Anastasia Qvist is an outstanding lawyer. My criminal law situation (family violence order) was difficult, complex and Ana's diligence saved me as I was going through the most difficult period of my life. Ana is down to earth, commonsense and she even kept our costs to a minimum. She is a skilled litigator and knows the ins and outs of the ACT Magistrates Court. She dealt skillfully with the DPP and is an excellent negotiator. You will get a fair representation and she genuinely cares about her clients. She has my complete recommendation. The lady goes to bat for her clients.
I would strongly recommend Anastasia to anyone who is seeking legal representation. As a first-time offender who was charged with a Level 2 Drink Driving offence, she walked me through every step of the matter and was very upfront and clear on all aspects of my case. She was always accessible when I needed advice. Her approach and advice were excellent. Under her representation, I received the best possible outcome and managed to avoid a criminal conviction. She was a pleasure to deal with throughout the whole matter.
Anastasia Qvist was very professional and helpful in every step of my matter. I got a very good outcome and I can’t thank you enough for your hard work and the Armstrong Legal team in Canberra. I would highly recommend her!!!
Throughout Angela has been the consummate professional. She maintained a calm, yet strong demeanour remained informative and completely open in her communication and took complete ownership of the situation. We felt confident we finally had an advocate to steer us out of the nightmare we were in, and she did so with great respect and sincerity. I cannot speak more highly of Angela. She has literally rescued our family from what looked very much like a hopeless future.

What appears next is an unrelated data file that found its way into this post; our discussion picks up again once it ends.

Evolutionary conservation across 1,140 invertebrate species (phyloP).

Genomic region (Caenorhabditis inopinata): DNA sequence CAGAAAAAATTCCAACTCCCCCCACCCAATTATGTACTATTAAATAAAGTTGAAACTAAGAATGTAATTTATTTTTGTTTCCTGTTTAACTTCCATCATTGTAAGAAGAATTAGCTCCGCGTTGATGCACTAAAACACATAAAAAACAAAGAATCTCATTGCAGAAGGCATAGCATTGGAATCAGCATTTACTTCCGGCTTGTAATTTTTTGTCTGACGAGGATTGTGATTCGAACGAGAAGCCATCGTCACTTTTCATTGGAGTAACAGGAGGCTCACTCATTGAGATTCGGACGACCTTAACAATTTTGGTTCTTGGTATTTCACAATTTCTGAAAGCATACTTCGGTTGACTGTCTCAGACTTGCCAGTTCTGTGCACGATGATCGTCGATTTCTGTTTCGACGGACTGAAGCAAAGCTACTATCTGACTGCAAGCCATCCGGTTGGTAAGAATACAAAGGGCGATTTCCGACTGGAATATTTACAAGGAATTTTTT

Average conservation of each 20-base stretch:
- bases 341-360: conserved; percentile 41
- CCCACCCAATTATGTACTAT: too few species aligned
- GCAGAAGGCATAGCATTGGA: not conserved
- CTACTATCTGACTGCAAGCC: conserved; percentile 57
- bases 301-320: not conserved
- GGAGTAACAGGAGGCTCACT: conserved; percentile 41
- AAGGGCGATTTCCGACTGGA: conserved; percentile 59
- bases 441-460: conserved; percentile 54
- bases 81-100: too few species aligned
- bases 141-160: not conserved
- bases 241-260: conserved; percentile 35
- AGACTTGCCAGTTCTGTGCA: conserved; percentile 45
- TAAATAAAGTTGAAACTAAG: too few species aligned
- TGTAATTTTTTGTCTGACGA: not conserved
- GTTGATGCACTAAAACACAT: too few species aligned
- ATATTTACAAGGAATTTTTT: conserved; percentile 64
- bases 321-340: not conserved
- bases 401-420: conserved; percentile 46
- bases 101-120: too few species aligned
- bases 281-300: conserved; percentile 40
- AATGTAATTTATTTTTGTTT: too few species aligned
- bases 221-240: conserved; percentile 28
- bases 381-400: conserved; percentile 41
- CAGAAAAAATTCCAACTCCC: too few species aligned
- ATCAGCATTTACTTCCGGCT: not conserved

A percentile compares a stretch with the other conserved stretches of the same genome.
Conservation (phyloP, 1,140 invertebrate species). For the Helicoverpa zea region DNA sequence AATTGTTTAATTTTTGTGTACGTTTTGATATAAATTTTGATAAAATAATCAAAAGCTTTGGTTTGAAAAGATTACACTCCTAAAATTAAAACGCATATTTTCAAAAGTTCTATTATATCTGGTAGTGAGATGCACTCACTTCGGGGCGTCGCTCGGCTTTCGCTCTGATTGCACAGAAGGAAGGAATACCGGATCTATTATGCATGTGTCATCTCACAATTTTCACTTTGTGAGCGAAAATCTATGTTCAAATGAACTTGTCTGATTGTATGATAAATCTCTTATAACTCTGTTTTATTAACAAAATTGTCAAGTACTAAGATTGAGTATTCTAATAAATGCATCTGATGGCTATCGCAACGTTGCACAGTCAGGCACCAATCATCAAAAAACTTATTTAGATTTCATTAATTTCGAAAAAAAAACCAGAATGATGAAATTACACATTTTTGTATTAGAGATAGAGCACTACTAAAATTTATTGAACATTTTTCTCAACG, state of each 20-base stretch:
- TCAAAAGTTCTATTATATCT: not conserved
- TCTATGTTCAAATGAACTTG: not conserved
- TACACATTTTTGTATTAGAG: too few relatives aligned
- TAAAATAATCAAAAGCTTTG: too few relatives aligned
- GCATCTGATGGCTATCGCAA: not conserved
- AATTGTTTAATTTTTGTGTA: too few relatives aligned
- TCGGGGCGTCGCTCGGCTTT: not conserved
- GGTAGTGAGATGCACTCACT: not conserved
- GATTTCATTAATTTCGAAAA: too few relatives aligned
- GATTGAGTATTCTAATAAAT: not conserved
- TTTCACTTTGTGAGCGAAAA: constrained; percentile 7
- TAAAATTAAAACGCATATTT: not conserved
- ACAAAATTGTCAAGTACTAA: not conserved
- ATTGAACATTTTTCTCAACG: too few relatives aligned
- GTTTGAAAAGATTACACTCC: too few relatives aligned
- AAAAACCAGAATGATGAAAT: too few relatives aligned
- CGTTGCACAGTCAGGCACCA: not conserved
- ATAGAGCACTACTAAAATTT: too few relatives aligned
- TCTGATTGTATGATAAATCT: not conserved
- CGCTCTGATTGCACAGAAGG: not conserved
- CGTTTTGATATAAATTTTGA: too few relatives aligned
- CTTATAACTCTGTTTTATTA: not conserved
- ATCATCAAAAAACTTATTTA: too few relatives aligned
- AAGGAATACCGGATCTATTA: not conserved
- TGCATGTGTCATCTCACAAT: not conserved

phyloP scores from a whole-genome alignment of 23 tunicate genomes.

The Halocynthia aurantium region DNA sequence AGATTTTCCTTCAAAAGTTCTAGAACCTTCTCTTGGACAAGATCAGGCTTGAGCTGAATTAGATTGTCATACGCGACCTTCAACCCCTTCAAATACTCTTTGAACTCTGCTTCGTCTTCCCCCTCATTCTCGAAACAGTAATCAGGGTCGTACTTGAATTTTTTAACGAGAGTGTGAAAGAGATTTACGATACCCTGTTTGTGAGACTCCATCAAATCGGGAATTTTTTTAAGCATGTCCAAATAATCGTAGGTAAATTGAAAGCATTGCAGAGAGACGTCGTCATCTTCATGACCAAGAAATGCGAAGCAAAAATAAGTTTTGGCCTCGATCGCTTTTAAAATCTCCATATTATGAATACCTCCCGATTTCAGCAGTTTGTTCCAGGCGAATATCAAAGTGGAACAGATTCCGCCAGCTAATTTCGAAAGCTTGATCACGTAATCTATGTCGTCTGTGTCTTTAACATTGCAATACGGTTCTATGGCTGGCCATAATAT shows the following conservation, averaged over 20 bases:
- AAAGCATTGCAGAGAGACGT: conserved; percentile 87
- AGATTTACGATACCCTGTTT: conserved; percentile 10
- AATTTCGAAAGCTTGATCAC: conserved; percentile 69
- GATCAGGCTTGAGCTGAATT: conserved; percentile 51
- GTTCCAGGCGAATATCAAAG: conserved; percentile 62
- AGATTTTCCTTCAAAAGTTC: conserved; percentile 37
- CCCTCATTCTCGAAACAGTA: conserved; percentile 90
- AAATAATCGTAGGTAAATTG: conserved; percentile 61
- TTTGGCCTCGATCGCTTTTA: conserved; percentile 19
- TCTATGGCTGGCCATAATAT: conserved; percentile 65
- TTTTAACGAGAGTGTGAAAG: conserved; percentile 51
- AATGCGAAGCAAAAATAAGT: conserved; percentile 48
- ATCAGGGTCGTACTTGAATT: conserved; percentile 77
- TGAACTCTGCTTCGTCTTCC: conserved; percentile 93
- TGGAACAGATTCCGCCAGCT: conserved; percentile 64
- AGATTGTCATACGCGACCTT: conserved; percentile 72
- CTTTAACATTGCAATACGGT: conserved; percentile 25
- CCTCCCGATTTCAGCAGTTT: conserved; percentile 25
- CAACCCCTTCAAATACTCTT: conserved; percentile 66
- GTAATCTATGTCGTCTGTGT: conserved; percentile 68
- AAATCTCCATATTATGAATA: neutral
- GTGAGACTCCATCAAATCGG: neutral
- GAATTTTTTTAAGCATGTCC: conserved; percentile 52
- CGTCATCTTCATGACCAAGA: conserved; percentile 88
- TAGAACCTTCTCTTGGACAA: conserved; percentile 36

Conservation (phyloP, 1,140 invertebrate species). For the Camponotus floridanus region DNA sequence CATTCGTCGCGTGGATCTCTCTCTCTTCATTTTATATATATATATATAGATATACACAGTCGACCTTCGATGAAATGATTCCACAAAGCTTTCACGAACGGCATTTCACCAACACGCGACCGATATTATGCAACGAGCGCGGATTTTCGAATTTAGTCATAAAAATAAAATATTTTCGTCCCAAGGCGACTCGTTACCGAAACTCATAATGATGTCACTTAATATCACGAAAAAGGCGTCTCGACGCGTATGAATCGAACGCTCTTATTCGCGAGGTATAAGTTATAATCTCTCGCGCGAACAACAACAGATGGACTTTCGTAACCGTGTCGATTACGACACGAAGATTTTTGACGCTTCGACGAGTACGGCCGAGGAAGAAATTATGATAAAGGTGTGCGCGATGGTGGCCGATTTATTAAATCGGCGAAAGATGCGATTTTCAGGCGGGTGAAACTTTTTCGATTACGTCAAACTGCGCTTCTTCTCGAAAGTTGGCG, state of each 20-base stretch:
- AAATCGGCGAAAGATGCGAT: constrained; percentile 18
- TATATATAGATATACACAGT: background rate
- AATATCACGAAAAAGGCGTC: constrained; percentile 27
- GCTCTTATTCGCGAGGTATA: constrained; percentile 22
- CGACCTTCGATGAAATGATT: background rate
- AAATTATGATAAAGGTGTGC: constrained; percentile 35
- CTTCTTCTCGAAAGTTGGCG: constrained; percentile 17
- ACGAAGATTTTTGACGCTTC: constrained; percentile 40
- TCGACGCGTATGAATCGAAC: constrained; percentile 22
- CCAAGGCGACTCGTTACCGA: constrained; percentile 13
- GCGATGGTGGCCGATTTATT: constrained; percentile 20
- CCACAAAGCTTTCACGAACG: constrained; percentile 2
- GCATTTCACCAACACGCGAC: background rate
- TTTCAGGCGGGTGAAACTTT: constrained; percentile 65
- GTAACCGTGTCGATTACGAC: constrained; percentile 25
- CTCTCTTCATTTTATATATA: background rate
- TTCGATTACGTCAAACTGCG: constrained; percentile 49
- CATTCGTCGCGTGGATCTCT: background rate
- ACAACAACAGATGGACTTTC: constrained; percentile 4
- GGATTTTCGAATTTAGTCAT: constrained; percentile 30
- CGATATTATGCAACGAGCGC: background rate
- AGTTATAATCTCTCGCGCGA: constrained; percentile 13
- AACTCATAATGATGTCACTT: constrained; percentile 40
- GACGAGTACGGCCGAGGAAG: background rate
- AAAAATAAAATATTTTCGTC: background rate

Words can’t describe how grateful I am to Trudie Cameron being my solicitor and to Andrew Tiedt presenting my case in the court. They both have been very supportive and amazingly professional and effective. I’ve got an absolutely fantastic outcome I couldn’t even dream about.
Soon after meeting Andrew I knew he was the solicitor I wanted to handle my matter. He immediately sprang into action which brought me stability and hope during a tumultuous time in my life. Andrew was never afraid to give me straight answers to my tough questions which is a true mark of integrity. He is clearly at ease in the court environment and I believe his calm and measured demeanour went a long way to helping me secure the best result from my day in court. I would certainly recommend you approach Andrew if you need assistance.
"Andrew Tiedt was very professional and considerate to personal circumstances and gave sound advice that resulted in the best outcome possible. Highly recommended."
How Long After An Assault Can You Press Charges? (Qld)
How long after an assault can you press charges? This is a question lawyers are often asked. The limitation period for laying criminal charges depends on the nature of the alleged offences. While summary offences have a relatively short limitation period within which they can be charged, serious offences like serious assault and murder are not subject to a limitation period.
How long after a summary assault can you press charges?
In Queensland, summary offences are dealt with in the Magistrates Court, which can impose a maximum penalty of three years imprisonment for a single offence. Summary offences are also known as misdemeanours. Summary offences are minor offences such as public nuisance and being drunk in a public place. Many summary offences are contained in the Summary Offences Act 2005. Many traffic offences under the Transport Operations (Road Use Management) Act 1995 are also summary offences – for example, speeding and drink driving.